Eiffel Tower printed on Form 1
The Eiffel Tower is perhaps a close second to a Yoda bust when it comes to models people print when they first get a 3D printer. I know that you’re all probably fed up of seeing them but it is a great benchmark for several reasons; intricate lattices, tall, a precise architectural model and theoretically it should be possible to print without supports, not to mention it just looks great.
We’ve had a Form 1 on loan now for a couple of weeks, so far we’ve tried a couple of smaller models on it but finally the time had come to build something with heft and a real weight.
The problem with bigger models so far has always been time, the Form 1 specialises in intricacy and high resolution, the lowest resolution (and therefore fastest speed) is 100 microns, this means it isn’t the fastest but that was never the market Formlabs were aiming for.
This model of the Eiffel Tower from thingiverse looked the most suitable to print on the Form 1, in that it was split up into four parts and therefore, if all can be squeezed onto the build plate, will consist of fewer layers. Seeing as it is quicker at doing a wider spread across the XY axis than it is moving up the z-axis I decided this would work.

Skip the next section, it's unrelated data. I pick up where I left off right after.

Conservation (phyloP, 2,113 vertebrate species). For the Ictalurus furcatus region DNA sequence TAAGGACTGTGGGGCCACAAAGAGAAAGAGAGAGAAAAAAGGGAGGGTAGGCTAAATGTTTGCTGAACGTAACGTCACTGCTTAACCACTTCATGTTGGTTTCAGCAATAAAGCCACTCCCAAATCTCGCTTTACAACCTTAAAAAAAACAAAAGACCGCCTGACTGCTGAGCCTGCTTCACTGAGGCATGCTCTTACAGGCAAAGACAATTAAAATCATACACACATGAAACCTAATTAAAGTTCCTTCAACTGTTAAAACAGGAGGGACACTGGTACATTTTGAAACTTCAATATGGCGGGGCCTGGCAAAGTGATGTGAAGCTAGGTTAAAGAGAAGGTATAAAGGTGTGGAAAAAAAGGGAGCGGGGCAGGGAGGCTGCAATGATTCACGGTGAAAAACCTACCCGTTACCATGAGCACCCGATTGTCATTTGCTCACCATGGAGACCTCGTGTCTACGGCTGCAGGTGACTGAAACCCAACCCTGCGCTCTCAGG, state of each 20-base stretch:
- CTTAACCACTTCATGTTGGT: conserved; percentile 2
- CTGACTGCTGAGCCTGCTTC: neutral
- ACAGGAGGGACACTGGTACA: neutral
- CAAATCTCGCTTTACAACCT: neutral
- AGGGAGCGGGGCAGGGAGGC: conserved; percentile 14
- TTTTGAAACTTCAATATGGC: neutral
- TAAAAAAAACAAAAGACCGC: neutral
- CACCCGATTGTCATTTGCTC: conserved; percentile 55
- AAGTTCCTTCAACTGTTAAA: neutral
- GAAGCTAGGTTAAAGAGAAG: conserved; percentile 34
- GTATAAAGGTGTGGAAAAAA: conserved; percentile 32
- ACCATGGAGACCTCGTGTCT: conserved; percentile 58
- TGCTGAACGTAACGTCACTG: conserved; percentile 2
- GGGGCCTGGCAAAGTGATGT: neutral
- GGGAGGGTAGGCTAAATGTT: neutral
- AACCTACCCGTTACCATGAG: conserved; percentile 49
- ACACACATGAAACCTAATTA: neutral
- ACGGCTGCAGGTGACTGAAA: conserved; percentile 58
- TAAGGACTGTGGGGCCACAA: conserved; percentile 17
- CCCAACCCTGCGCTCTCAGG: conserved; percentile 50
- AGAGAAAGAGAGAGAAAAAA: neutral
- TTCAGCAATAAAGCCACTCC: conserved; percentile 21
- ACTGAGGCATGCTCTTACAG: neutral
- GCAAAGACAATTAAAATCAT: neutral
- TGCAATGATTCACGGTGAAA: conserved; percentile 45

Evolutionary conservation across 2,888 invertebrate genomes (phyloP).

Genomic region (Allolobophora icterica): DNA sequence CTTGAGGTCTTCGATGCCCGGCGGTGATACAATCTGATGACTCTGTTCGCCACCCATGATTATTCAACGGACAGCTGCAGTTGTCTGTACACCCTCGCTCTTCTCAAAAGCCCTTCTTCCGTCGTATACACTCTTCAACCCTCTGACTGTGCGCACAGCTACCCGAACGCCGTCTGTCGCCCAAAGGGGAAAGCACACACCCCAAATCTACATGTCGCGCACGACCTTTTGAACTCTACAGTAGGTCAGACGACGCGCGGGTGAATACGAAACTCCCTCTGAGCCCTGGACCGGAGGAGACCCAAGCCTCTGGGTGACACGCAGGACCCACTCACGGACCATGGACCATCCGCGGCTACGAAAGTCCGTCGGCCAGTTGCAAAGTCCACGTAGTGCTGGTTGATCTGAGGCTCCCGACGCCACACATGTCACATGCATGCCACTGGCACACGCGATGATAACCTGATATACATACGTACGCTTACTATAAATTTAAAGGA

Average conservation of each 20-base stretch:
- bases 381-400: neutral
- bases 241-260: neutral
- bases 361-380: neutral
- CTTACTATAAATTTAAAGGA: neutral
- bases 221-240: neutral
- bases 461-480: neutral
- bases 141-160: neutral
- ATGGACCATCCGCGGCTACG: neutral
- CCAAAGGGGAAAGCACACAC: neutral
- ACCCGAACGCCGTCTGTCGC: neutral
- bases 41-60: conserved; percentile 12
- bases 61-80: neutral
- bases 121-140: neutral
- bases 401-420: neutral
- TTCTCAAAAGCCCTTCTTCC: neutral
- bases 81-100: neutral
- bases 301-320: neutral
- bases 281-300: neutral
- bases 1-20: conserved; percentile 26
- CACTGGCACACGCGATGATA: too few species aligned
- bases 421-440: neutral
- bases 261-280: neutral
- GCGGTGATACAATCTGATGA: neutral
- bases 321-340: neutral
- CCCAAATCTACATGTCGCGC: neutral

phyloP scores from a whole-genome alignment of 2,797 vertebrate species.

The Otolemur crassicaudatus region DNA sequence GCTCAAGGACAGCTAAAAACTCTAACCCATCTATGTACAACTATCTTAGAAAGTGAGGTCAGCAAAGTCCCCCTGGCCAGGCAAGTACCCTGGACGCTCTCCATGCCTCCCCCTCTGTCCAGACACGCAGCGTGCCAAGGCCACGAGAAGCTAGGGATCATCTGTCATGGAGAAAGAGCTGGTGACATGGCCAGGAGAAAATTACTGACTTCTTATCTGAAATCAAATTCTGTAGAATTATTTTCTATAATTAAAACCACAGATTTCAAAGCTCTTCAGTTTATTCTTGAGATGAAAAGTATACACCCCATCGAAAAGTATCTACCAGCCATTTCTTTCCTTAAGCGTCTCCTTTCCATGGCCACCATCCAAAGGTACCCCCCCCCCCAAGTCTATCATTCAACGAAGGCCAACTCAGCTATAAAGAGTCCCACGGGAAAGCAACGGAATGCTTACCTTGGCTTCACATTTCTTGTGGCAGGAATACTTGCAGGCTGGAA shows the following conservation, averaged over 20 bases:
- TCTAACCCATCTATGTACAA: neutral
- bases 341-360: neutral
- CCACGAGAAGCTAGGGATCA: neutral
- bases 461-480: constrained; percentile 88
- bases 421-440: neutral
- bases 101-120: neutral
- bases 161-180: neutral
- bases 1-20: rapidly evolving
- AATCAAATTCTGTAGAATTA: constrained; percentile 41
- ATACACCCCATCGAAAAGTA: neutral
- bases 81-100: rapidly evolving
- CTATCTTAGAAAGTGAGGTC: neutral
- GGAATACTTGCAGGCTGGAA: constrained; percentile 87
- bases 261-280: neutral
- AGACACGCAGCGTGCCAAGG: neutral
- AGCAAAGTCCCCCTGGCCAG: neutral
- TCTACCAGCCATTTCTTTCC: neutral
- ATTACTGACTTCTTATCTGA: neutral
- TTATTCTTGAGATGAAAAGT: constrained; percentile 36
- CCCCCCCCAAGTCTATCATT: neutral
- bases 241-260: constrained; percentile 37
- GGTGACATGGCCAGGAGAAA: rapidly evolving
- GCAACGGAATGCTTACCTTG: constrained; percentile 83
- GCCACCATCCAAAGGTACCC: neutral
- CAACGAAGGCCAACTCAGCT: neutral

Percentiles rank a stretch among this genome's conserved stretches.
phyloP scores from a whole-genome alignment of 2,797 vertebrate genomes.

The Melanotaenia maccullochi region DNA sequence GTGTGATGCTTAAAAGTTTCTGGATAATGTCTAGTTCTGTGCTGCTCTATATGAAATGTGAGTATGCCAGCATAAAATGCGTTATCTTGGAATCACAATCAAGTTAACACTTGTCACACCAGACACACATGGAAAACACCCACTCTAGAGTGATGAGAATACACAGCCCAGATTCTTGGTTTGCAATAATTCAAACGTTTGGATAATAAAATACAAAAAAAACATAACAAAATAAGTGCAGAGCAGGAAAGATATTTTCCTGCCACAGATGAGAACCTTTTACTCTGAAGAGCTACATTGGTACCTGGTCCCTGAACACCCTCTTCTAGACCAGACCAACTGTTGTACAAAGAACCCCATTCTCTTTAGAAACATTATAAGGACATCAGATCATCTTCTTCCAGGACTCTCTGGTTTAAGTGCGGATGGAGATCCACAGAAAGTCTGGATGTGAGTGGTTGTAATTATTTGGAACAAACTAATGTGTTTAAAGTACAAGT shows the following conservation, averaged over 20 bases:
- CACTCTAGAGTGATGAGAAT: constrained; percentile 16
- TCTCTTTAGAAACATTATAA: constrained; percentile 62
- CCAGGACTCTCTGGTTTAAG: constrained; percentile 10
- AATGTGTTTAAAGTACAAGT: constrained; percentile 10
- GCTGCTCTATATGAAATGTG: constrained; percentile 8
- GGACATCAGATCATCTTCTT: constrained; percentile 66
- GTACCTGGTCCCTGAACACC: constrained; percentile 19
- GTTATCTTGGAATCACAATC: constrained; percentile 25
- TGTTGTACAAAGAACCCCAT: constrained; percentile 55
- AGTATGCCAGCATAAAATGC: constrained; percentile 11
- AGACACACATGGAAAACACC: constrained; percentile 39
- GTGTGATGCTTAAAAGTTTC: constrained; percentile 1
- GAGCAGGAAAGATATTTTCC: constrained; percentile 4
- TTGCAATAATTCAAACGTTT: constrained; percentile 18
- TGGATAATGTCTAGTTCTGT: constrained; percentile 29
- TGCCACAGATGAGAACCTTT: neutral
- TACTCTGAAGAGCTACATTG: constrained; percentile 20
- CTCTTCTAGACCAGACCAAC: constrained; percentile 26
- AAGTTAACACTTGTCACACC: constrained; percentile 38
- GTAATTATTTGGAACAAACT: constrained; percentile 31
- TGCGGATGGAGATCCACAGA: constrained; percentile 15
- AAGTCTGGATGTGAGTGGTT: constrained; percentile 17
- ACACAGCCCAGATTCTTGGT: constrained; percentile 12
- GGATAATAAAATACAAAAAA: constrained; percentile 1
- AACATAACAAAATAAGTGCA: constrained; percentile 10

If you head over to the Formlabs community support pages there’s a lot of helpful tips and tricks, I had noticed one thread about the Eiffel Tower in which a couple of guys had printed it without supports. So for the first time since we’ve had the Form 1 we printed without the automatic support generation and automatic orientation.
This model was scaled down to 65% of the original file to fit on the build plate and printed on the lowest resolution (0.1mm) it took just shy of five hours. Removing it from the build platform was the tricky part, with the support you can be a bit rough without fear of chipping the model but without said support you have to be a lot more careful.
Unfortunately I am a bit of a Wreck it Ralph and some damaged occurred to the very tip of the print, but otherwise this was a perfect print, done in the most exquisite detail of 135-year-old La Tour Eiffel.